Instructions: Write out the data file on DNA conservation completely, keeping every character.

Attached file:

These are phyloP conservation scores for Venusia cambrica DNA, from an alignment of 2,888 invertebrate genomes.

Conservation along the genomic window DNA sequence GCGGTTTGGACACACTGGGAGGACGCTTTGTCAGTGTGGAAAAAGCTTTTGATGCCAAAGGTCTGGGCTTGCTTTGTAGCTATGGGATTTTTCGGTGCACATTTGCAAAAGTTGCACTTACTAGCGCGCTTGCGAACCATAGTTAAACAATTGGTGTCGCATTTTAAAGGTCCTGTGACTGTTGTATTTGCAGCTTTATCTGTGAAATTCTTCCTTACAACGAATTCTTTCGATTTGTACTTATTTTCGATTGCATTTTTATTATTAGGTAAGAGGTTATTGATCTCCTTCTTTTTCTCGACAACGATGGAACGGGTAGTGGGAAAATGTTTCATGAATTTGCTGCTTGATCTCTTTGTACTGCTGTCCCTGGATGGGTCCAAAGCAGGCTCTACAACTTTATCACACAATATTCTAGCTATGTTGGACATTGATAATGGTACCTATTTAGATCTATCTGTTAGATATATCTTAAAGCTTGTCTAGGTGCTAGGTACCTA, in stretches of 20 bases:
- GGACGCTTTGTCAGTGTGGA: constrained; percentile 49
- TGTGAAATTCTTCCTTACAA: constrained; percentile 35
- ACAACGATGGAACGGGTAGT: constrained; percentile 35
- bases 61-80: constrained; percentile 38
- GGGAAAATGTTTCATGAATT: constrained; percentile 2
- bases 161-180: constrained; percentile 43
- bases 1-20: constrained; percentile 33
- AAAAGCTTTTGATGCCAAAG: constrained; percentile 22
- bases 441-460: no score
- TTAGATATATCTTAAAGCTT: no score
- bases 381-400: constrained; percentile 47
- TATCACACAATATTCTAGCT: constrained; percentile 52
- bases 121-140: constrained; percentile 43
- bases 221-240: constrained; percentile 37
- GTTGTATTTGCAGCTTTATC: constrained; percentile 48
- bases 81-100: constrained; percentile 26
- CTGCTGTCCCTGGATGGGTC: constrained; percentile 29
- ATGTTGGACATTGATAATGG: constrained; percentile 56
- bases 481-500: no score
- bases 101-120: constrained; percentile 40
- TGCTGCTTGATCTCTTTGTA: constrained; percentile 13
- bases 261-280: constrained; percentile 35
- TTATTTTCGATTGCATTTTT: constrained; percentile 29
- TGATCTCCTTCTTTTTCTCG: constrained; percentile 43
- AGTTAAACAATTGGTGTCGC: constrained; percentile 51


These are phyloP conservation scores for Venusia cambrica DNA, from an alignment of 2,888 invertebrate genomes.

Conservation along the genomic window DNA sequence GCGGTTTGGACACACTGGGAGGACGCTTTGTCAGTGTGGAAAAAGCTTTTGATGCCAAAGGTCTGGGCTTGCTTTGTAGCTATGGGATTTTTCGGTGCACATTTGCAAAAGTTGCACTTACTAGCGCGCTTGCGAACCATAGTTAAACAATTGGTGTCGCATTTTAAAGGTCCTGTGACTGTTGTATTTGCAGCTTTATCTGTGAAATTCTTCCTTACAACGAATTCTTTCGATTTGTACTTATTTTCGATTGCATTTTTATTATTAGGTAAGAGGTTATTGATCTCCTTCTTTTTCTCGACAACGATGGAACGGGTAGTGGGAAAATGTTTCATGAATTTGCTGCTTGATCTCTTTGTACTGCTGTCCCTGGATGGGTCCAAAGCAGGCTCTACAACTTTATCACACAATATTCTAGCTATGTTGGACATTGATAATGGTACCTATTTAGATCTATCTGTTAGATATATCTTAAAGCTTGTCTAGGTGCTAGGTACCTA, in stretches of 20 bases:
- GGACGCTTTGTCAGTGTGGA: constrained; percentile 49
- TGTGAAATTCTTCCTTACAA: constrained; percentile 35
- ACAACGATGGAACGGGTAGT: constrained; percentile 35
- bases 61-80: constrained; percentile 38
- GGGAAAATGTTTCATGAATT: constrained; percentile 2
- bases 161-180: constrained; percentile 43
- bases 1-20: constrained; percentile 33
- AAAAGCTTTTGATGCCAAAG: constrained; percentile 22
- bases 441-460: no score
- TTAGATATATCTTAAAGCTT: no score
- bases 381-400: constrained; percentile 47
- TATCACACAATATTCTAGCT: constrained; percentile 52
- bases 121-140: constrained; percentile 43
- bases 221-240: constrained; percentile 37
- GTTGTATTTGCAGCTTTATC: constrained; percentile 48
- bases 81-100: constrained; percentile 26
- CTGCTGTCCCTGGATGGGTC: constrained; percentile 29
- ATGTTGGACATTGATAATGG: constrained; percentile 56
- bases 481-500: no score
- bases 101-120: constrained; percentile 40
- TGCTGCTTGATCTCTTTGTA: constrained; percentile 13
- bases 261-280: constrained; percentile 35
- TTATTTTCGATTGCATTTTT: constrained; percentile 29
- TGATCTCCTTCTTTTTCTCG: constrained; percentile 43
- AGTTAAACAATTGGTGTCGC: constrained; percentile 51